It was nearly two months ago that I got the call from my boss Claudia saying my third-year extension had been approved. When she rang with the long-awaited news, I was busy sorting through mounds of just-unearthed potatoes, filling sacks with the big enough ones that would fetch top dollar at market. The little ones were left behind, to be grabbed later by two young boys who arguably should have been in school but had obviously been working most of their lives, put in dissimilar sacks, and were to be sold at a much lower price. Fidel, the owner of the land and all that it had produced, had invited me to come by the field and grab some potatoes that day. He wasn’t expecting that I would want to work for my free potatoes.
In other places I don’t consider myself shy, but here I have developed a shyness that serves me well; I stay away from where men congregate, because that is what all women do. For some reason, probably because I expected all the men to be from my community, I decided to go to the field anyway and arrived late-morning, when Fidel had said to arrive, after the men had already made great progress. Just after sunrise they had started at the bottom of the field and they were already way up the steep hill, those in front using their hoes to unearth potatoes, careful not to cut many, and those behind sorting through the crop. I joined those at the back of the action and for a couple of hours bent over at the waist I chucked the potatoes cut by the hoe, put the market-worthy ones in the sack, moving up the hill as more and more potatoes were dug up. Just before lunchtime I told Fidel I was heading home, feeling like I’d earned the free potatoes he’d offered, and soon filled my sack with, but not the hearty lunch made for the workers who’d been at it since dawn.
The life here in el campo as we call it has still been suiting me quite nicely. Not only do I get to the fields from time to time to get the best freshest produce, I have been enjoying buying just-milked milk a couple of times a week in the morning, boiling it to make with coffee or with cinnamon with breakfast and saving some for a banana milkshake in the afternoon. What I make seems more worthy of the name milkshake as it is made with milk, not ice cream, and frozen bananas.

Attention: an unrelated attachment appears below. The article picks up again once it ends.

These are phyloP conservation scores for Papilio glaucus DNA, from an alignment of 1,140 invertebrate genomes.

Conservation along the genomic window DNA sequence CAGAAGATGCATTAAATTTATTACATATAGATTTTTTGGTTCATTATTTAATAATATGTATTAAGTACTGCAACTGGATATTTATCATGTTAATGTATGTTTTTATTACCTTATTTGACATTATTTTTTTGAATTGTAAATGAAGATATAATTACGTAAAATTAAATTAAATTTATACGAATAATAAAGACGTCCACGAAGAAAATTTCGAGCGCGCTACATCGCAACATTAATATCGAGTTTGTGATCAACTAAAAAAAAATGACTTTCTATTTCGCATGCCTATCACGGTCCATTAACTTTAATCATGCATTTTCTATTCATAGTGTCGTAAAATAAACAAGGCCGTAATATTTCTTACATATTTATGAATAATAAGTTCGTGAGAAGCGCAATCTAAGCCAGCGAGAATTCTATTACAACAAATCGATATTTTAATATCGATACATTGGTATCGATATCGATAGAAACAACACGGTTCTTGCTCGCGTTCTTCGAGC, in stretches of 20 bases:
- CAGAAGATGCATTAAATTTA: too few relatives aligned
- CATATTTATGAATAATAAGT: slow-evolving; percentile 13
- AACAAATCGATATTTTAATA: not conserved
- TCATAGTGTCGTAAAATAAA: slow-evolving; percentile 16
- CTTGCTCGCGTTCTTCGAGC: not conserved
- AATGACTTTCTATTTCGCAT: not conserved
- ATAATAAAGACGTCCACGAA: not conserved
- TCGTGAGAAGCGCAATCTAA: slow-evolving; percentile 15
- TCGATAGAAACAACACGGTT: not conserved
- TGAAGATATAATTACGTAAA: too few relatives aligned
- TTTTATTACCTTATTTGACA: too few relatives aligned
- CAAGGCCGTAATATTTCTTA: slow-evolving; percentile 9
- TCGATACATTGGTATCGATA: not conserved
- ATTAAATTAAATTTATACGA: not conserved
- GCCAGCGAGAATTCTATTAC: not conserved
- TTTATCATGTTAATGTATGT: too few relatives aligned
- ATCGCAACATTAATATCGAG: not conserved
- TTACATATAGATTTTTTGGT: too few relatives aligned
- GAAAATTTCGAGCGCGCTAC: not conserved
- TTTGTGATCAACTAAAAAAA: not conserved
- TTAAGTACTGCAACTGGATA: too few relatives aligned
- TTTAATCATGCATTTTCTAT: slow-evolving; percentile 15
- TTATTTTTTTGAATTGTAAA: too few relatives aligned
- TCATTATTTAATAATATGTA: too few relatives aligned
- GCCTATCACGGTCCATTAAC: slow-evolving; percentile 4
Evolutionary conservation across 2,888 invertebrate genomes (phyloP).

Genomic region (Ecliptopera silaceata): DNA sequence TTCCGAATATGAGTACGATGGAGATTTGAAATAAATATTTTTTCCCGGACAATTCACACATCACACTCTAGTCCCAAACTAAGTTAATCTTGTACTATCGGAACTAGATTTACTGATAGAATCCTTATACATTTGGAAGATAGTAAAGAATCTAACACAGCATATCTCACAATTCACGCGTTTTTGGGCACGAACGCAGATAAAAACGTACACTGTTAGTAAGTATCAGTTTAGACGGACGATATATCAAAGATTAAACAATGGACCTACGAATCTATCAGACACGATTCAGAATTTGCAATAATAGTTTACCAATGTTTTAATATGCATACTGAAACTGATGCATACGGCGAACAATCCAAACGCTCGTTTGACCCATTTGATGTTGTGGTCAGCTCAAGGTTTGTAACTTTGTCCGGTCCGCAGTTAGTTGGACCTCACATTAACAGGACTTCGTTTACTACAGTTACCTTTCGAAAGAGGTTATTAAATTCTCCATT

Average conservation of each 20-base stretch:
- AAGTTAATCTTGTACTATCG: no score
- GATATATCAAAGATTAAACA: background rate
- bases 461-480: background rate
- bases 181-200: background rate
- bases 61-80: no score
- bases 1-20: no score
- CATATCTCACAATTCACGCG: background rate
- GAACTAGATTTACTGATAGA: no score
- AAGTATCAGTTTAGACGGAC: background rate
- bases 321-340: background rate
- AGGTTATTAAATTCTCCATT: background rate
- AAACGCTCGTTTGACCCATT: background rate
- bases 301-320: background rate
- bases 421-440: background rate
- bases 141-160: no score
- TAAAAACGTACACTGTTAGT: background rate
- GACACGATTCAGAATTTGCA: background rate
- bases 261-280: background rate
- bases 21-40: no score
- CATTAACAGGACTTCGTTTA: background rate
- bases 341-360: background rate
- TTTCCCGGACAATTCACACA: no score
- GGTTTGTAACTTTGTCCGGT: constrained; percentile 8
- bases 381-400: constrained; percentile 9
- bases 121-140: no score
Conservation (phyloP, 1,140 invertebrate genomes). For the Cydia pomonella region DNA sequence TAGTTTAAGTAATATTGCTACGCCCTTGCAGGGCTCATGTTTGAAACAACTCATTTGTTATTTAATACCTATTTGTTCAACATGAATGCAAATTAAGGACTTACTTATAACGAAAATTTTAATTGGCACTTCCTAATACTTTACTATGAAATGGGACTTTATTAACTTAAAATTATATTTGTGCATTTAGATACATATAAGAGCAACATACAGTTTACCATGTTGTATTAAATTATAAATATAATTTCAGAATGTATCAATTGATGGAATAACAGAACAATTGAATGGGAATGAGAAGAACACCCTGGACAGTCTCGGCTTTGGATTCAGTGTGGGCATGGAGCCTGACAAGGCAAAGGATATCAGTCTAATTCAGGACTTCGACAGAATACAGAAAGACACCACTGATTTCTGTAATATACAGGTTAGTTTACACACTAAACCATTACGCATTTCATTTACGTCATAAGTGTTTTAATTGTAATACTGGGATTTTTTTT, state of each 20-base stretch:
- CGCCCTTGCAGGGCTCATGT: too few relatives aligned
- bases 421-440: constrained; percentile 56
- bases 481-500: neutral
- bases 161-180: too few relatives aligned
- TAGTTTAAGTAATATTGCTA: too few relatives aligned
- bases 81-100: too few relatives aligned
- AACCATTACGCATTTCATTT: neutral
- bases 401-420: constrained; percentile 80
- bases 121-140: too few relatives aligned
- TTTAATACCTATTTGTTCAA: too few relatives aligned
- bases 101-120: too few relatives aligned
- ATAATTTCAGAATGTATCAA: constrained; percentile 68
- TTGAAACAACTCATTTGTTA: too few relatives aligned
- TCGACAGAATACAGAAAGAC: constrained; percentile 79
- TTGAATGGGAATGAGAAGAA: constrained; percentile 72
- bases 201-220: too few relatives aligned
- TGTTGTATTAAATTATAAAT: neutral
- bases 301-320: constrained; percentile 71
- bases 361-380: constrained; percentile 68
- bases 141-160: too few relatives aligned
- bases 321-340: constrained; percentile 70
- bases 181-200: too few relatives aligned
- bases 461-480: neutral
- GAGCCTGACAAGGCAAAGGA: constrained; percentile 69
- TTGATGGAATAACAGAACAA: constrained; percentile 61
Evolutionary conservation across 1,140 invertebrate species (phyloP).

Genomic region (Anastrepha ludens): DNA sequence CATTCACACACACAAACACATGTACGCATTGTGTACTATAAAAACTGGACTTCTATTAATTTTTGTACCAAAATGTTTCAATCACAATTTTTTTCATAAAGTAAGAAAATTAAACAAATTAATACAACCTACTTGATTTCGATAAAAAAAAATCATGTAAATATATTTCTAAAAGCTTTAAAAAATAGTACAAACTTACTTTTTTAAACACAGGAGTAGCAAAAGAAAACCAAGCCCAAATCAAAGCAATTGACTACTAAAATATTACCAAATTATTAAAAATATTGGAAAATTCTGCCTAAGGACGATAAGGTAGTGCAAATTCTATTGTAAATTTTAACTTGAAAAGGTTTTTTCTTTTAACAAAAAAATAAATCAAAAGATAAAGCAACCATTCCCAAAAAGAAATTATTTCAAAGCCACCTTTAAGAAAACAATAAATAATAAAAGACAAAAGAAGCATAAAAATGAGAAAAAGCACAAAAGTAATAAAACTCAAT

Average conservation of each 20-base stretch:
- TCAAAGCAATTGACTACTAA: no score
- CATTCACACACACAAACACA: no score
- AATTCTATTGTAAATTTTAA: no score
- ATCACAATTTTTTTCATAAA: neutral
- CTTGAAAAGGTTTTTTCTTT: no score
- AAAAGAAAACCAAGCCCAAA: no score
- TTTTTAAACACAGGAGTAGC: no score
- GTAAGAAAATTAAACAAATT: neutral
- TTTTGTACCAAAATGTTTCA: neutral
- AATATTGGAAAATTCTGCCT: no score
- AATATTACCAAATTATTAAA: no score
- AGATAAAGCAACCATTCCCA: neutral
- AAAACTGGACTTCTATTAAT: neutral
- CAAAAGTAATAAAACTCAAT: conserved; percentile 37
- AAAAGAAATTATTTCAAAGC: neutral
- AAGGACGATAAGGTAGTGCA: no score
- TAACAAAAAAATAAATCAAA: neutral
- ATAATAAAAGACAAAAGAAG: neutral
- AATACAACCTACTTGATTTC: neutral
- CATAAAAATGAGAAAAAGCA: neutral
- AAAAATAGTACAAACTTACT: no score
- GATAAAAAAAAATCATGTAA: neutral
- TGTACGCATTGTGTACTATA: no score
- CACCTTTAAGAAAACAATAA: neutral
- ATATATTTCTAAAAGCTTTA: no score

An update on things here overall:
I have finally set dates for my one-month home leave and will be in the states mid-July to mid-August. I expect to be in my home state the entire time, but if I can make a trip to MT happen I just might do it. I can’t wait for summer in the states… farmer’s markets, bike riding, hiking, long days of sunshine! It will be hard to leave my community and my pup behind for a month, but I’m trying to ignore that aspect of the upcoming trip.
As unexpectedly hard as the transition has been going into my third year, I knew all along that it was right for me and still feel that way. The hardest part right now is seeing all my friends and co-workers leave, as I’m the only one from my group who signed up for another year. My two best friends here have been gone for nearly a month and shortly everyone will be moving on. No longer with the support system I used to have, I know I need to find my new normal. Luckily tomorrow I get some new PCV neighbors who will live within walking distance.